On Friday, a coalition of voters, including the former mayor of Boston, filed a motion challenging the eligibility of former President Donald Trump to appear on the ballot in Massachusetts. The group contends that Trump should be disqualified under the 14th Amendment.
The complaint, organized by Free Speech for People, the same organization involved in 14th Amendment challenges in Minnesota, Michigan, Oregon, and Illinois, mirrors arguments made in Colorado and Maine. In those states, Trump has been temporarily removed from primary ballots pending ongoing legal appeals. The complaint alleges that Trump’s involvement in the January 6 Capitol riots falls within the 14th Amendment’s “insurrection clause,” which prohibits individuals who aid insurrection against the country from holding office.
Ron Fein, the legal director of Free Speech for People, stated, “Donald Trump violated his oath of office and incited a violent insurrection that attacked the U.S. Capitol, threatened the assassination of the Vice President and congressional leaders, and disrupted the peaceful transfer of power for the first time in our nation’s history.”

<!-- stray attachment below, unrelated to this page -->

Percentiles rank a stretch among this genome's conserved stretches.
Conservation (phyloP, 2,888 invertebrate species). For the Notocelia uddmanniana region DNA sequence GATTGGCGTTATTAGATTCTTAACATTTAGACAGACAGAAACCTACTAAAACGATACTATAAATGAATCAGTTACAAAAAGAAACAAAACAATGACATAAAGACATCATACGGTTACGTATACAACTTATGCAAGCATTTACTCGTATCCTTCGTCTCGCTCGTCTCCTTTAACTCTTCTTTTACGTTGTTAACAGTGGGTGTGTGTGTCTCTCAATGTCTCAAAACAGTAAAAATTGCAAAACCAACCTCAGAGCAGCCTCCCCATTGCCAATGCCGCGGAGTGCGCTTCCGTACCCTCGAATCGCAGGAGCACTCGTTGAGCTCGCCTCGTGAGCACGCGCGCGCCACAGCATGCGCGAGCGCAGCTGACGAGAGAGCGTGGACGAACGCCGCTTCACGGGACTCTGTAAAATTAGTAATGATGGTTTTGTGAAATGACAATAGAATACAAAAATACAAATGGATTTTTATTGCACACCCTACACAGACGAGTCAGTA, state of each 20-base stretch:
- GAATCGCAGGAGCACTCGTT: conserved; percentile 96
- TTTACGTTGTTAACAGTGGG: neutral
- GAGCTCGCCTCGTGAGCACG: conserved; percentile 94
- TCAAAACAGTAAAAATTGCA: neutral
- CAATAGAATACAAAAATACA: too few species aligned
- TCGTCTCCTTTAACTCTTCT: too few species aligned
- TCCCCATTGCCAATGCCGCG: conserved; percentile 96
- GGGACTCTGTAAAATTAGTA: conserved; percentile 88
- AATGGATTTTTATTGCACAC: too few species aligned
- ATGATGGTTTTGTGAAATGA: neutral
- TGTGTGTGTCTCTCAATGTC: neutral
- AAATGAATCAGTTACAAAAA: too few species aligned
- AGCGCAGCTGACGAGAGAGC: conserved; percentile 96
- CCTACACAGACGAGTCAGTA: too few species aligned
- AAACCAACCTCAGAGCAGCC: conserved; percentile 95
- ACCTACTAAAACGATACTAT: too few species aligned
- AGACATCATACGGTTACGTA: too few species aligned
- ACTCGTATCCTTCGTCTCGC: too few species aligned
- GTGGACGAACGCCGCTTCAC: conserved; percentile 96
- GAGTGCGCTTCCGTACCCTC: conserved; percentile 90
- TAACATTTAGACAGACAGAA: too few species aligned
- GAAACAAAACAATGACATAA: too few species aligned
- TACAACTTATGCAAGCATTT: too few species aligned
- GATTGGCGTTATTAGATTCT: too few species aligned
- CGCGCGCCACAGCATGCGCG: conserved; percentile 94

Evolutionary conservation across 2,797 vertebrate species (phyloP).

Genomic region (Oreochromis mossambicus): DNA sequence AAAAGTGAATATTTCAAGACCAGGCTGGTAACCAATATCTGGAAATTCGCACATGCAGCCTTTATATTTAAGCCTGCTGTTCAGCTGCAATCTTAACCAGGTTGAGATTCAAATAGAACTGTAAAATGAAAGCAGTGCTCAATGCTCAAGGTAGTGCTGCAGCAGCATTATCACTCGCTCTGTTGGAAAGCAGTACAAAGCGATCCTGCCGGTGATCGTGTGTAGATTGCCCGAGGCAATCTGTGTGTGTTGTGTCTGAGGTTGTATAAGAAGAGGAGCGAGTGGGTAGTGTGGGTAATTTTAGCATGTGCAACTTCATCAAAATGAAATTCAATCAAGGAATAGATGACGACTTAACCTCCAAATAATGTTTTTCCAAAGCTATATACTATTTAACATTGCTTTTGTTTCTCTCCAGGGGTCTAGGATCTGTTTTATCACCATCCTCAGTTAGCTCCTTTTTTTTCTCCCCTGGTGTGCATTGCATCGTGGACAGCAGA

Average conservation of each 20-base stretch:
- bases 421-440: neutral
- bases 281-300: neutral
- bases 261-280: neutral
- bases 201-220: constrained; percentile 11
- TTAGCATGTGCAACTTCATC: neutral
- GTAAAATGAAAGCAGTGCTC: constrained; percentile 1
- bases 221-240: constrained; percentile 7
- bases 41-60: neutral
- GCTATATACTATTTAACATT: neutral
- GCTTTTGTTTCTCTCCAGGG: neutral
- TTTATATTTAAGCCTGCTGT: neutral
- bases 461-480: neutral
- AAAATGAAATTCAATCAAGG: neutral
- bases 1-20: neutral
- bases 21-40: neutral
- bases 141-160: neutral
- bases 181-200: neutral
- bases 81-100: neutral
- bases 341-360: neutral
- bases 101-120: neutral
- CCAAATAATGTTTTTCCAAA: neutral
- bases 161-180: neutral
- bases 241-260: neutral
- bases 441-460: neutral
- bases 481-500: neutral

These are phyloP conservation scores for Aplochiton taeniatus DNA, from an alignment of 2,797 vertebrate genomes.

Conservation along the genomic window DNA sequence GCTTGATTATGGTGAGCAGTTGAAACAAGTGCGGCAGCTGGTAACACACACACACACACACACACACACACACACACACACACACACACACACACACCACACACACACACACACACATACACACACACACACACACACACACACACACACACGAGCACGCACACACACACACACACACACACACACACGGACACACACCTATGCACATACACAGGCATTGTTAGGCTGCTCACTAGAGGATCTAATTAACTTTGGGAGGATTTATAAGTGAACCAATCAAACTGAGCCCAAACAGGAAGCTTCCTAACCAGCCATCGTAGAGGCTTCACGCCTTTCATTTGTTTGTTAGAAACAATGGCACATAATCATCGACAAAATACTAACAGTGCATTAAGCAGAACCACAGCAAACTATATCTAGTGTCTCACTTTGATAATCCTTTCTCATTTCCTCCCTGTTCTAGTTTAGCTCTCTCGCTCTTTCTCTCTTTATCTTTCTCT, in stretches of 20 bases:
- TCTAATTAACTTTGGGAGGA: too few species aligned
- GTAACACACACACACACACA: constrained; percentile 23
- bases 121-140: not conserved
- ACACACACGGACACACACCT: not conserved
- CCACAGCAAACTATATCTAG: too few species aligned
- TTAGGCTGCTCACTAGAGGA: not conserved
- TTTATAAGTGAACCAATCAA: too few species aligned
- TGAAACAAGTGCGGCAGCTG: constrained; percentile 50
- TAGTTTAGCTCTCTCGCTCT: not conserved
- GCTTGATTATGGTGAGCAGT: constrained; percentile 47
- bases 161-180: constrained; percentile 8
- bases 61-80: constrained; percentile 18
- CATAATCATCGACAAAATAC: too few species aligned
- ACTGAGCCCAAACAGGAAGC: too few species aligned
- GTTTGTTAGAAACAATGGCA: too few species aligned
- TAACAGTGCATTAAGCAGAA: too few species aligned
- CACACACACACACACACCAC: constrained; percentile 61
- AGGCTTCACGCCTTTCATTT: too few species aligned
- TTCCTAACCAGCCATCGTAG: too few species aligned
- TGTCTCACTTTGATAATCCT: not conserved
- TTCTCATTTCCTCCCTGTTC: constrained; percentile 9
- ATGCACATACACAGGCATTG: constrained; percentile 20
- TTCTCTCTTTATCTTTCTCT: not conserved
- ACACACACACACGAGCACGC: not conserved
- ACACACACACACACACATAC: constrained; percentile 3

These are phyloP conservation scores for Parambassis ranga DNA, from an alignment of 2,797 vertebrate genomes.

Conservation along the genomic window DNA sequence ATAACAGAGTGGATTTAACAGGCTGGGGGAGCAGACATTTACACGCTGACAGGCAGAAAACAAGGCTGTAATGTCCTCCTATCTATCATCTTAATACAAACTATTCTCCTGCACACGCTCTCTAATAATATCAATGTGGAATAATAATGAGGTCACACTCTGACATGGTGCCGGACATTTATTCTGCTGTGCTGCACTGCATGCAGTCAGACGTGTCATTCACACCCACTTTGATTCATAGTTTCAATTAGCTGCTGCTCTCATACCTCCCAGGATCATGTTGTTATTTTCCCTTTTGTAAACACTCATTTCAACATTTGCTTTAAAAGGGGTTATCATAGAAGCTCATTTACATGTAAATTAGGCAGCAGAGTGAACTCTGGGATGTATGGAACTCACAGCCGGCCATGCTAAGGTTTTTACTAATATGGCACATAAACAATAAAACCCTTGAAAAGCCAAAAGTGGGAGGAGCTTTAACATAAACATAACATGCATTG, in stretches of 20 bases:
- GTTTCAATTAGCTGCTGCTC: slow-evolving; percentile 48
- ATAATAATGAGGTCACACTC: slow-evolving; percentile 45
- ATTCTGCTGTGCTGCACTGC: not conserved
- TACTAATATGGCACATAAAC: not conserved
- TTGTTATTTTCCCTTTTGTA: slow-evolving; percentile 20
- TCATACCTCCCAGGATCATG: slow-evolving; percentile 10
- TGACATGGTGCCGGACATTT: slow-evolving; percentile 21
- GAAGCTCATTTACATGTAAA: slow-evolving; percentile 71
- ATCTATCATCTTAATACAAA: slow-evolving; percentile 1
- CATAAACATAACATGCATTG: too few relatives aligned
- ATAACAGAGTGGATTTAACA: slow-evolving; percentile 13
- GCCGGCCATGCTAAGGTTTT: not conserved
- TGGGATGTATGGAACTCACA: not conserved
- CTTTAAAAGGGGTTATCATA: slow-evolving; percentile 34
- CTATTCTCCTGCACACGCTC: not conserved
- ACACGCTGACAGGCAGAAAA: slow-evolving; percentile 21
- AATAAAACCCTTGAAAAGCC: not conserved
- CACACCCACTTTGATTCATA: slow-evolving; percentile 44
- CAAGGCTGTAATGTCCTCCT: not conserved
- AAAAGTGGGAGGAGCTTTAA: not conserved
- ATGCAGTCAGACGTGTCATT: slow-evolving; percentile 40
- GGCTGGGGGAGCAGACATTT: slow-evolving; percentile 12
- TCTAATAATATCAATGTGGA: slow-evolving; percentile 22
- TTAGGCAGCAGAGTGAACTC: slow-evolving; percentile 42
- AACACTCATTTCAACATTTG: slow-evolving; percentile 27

He emphasized the need to enforce the Insurrectionist Disqualification Clause to safeguard the republic from individuals like Trump.
“Our predecessors understood that oath-breaking insurrectionists will do it again, and worse, if allowed back into power, so they enacted the Insurrectionist Disqualification Clause to protect the republic from people like Trump,” he said. “Trump is legally barred from the ballot and election officials must follow this constitutional mandate.”
The complaint in Massachusetts, endorsed by voters, including two prominent law school professors from Boston College and Harvard University, as well as former Boston Mayor Kim Janey (D), references the successful removals in Colorado and Maine. The filing urges Secretary of State William Galvin (D) to follow suit and exclude Trump from the state’s primary ballot.
While Free Speech for People’s prior 14th Amendment complaints in Michigan and Minnesota were dismissed on procedural grounds, challenges in Oregon and Illinois remain pending review. The likelihood of one of these challenges reaching the Supreme Court sets the stage for a legal showdown that could significantly impact the 2024 presidential election.